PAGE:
INTHEBLACK Mental Health Special Edition - Flipbook - Page 24
Mental Health and Wellbeing
B U S I N E S S S M A R T // C O M M U N I C AT I O N
REPUTATIONS TAKE YEARS TO BUILD
AND MOMENTS TO DESTROY. IN TIMES
OF STRESS, YOU – AND YOUR BUSINESS –
MUST CONTROL YOUR MESSAGE WITH
A STEADY HAND.
STORY AMANDA WOODARD
24 ITB October 2020
to read an
article on team
The impact of impetuous, self-serving
remarks from leaders, be they politicians or
business leaders, can have dire consequences
and worsen already volatile situations.
The mental and financial fallout for the
individual and the company can last for years
and be difficult to repair. What are the danger
signs, and how can “foot-in-mouth syndrome”
WINDOW TO THE WORLD
There is little doubt that social media has
changed the landscape on how organisations
control and communicate their messages.
Greater transparency and a power shift
towards individuals to influence the
conversation have forced business leaders to
engage with stakeholders on a more public
level than they were used to in the past.
The problem is, not everyone is equally
comfortable interacting publicly in an online
environment, and there are grave risks involved
when individuals slip up, as they can now be
“judged” instantly and their mistakes shared
Added to this is research by clinical
psychologist Mariana Plata, published in
Psychology Today, showing that the general
ease and immediacy of posting on social media
sites and other online forums makes people
more prone to knee-jerk reactions that can
appear careless at best, or rude and
defamatory at worst.
REPUTATIONS ON THE LINE
The risk to business of a leader’s impetuous
public remark can be more than just
reputational damage for the individual, says
Gary Waldon, an author and transformational
change specialist who helps organisations
improve their productivity.
Waldon says employees look to senior
management for cultural and ethical direction.
“Employees want to feel proud of the
organisation they work for and, a lot of the
time, their engagement with the business
comes down to the trust they feel in the values
and behaviour of the CEO,” he says.
OPEN VIDEO IN A NEW WINDOW
If that trust is undermined by
some intemperate remark from senior
management, or if there is a perceived
misalignment of values between
management and employees, then
you’ve lost the staff, and you’ve lost
their loyalty, says Waldon.
The shockwaves from a throwaway
comment also affect other stakeholders,
customers and investors.
The Royal Commission into Misconduct
in the Banking, Superannuation and
Financial Services Industry saw several
heads roll, including that of former NAB
CEO Andrew Thorburn, who characterised
the “fees-for-no-service” scandal as
“nothing more than carelessness”.
It was a comment that fuelled a fire
that saw 88 per cent of shareholders
voting down NAB’s remuneration report
at the annual general meeting in 2018 – the
largest protest vote recorded in Australian
NARCISSISTS RULE, OK?
Organisational psychologist Tomas ChamorroPremuzic has made the study of incompetent,
narcissistic leaders a focus of his research. He
offers an insight into why some leaders behave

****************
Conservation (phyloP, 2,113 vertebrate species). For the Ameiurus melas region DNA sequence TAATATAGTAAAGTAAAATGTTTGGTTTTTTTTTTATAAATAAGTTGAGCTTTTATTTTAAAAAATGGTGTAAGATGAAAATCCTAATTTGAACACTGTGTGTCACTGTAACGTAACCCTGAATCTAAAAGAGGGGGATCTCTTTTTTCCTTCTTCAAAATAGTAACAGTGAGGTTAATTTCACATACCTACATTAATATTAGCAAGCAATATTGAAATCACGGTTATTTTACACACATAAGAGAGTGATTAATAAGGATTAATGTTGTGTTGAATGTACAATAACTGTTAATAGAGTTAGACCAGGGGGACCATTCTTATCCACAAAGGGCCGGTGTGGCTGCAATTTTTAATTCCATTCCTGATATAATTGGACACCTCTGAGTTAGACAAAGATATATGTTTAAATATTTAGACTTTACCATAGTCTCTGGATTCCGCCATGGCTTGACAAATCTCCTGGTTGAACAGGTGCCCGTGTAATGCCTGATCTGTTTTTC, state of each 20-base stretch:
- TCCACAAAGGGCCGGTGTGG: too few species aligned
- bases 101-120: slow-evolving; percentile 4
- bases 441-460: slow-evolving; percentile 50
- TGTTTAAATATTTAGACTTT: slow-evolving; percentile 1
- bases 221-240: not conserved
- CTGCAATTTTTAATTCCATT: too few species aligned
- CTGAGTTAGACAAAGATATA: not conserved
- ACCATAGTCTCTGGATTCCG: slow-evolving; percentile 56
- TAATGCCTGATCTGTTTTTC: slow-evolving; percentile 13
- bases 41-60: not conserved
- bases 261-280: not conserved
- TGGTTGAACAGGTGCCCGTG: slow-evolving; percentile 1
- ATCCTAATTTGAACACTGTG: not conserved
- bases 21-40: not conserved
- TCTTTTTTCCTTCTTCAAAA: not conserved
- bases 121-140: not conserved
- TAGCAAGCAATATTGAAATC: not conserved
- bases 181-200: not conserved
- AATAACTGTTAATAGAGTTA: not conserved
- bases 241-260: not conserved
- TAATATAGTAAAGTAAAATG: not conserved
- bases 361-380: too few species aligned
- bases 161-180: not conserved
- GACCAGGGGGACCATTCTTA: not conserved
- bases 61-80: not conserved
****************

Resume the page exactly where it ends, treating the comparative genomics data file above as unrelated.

the way they do, saying that the things we
value in our leaders – such as charisma and
confidence – do not equal competence. In fact,
there is little overlap.
In a TED Talk he gave at the University of
Nevada, Chamorro-Premuzic said that
encouragement given to potential leaders
helps to promote a narcissistic mindset.
“Mantras such as: ‘Love yourself, no
matter what’ and ‘Don’t worry about what
people think of you’, create leaders who are
unaware of their limitations…They see
leadership as an entitlement, and they lack
empathy and self-control, so they end up
acting without integrity and indulging in
reckless risk,” he says.
Chamorro-Premuzic says we should stop
falling for these types and instead value
people who have competence, humility and
integrity. We would also end up with more
female leaders, as scientific studies cited by
Harvard Business Review show women exhibit
these traits more frequently than men.
PRESS THE PAUSE BUTTON
Self-control is essential for any leader, yet
leadership qualities focus so much on results
to listen to
and behaviour that character and psychological
make-up are relegated to the “nice to have” list
– to all our detriment.
Self-control is a skill that can be learnt and
practised, says Waldon, who offers tips on how
to press the pause button before sounding off.
If you are asked to make a public
comment, or if you are proactive about
offering one, apply the “ABC risk analysis”,
Assess the risk. It is critical to ask yourself
why you are engaging and if you are the right
person to speak. What are the benefits?
What is the social climate, the context for
Breathe. There is fast thinking, and there is
slow thinking. Our impulse is to respond
quickly, but take time to consider and remove
the impetuous part of any message.
Communicate. Is what you have to say a
short-term, easy message, or is it a long-term
strategic response? Words have power, so
choose the right ones.
“Then reflect on the impact of what you’ve
said. How did that go? How did the audience
respond? If there was a storm in the response,
how do I make sure that I don’t make the
same mistakes again?”
intheblack.com October 2020 25